How does Emily Bronte present the character Heathcliff in Wuthering Heights? Consider the narrative voice and Bronte’s language choices.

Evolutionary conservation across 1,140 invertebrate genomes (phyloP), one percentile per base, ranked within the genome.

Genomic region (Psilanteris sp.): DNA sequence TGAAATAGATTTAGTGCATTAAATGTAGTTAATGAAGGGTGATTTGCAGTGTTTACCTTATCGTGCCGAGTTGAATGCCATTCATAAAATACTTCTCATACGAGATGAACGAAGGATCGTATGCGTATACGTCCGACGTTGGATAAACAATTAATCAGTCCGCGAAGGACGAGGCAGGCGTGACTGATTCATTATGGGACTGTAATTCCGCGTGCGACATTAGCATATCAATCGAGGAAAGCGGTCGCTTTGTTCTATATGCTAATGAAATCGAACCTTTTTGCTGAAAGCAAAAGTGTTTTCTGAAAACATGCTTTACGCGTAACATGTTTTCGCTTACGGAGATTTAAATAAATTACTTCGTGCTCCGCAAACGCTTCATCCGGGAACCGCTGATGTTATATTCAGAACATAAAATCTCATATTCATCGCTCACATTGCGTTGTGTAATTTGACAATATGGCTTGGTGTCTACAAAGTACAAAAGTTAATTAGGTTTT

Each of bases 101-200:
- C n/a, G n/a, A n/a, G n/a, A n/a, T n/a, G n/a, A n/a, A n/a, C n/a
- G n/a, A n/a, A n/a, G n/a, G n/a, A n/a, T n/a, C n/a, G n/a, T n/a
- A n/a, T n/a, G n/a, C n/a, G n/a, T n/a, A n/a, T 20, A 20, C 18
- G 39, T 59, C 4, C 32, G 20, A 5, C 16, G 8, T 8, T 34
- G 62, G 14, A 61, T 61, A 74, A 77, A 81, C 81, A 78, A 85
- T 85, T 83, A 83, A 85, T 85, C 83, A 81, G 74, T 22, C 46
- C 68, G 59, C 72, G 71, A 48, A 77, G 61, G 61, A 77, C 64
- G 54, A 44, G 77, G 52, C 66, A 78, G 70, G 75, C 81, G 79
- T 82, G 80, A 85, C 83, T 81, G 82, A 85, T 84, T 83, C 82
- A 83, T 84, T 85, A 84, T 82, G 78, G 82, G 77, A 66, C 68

In Wuthering Heights, Heathcliff is portrayed in a certain way which changes drastically throughout the novel. The way in which others perceive him differs and gradually changes as the novel progresses. The reader is not provided with enough information on his background to know enough about his former life. We only become aware of whom he really is, later on in the novel when he narrates for himself. Wuthering Heights centres around the story of Heathcliff. Nelly’s story begins with his introduction into the Earnshaw family, his vengeful machinations drive the entire plot, and his death ends the book. The desire to understand him and his motivations has kept countless readers engaged in the novel. She admits that at his introduction to the family, she took an immediate disliking to him. This is revealed when she says, “but Hindley hated him, and to say the truth I did the same”. This makes it clear that Heathcliff did not give off a good first impression through the verb “hated”. The first paragraph of the novel provides a vivid physical picture of him, as Lockwood being the narrative voice describes how his “black eyes” withdraw suspiciously under his brows at Lockwood’s approach. The description of “Mr. Heathcliff forms a singular contrast to his abode and style of living. He is a dark-skinned gipsy in aspect, in dress and manners a gentleman: that is, as much a gentleman as many a country squire...” Heathcliff's appearance reveals both his ambiguous racial background through the adjective “dark skinned” and his attempt to elevate himself socially through the use of the nouns “manners” and a “gentleman” suggesting his attempt of fitting within the society. The phrase “Mr. Heathcliff forms a singular contrast to his abode and style of living” highlights that fact that he acquires the property, he can never change his...
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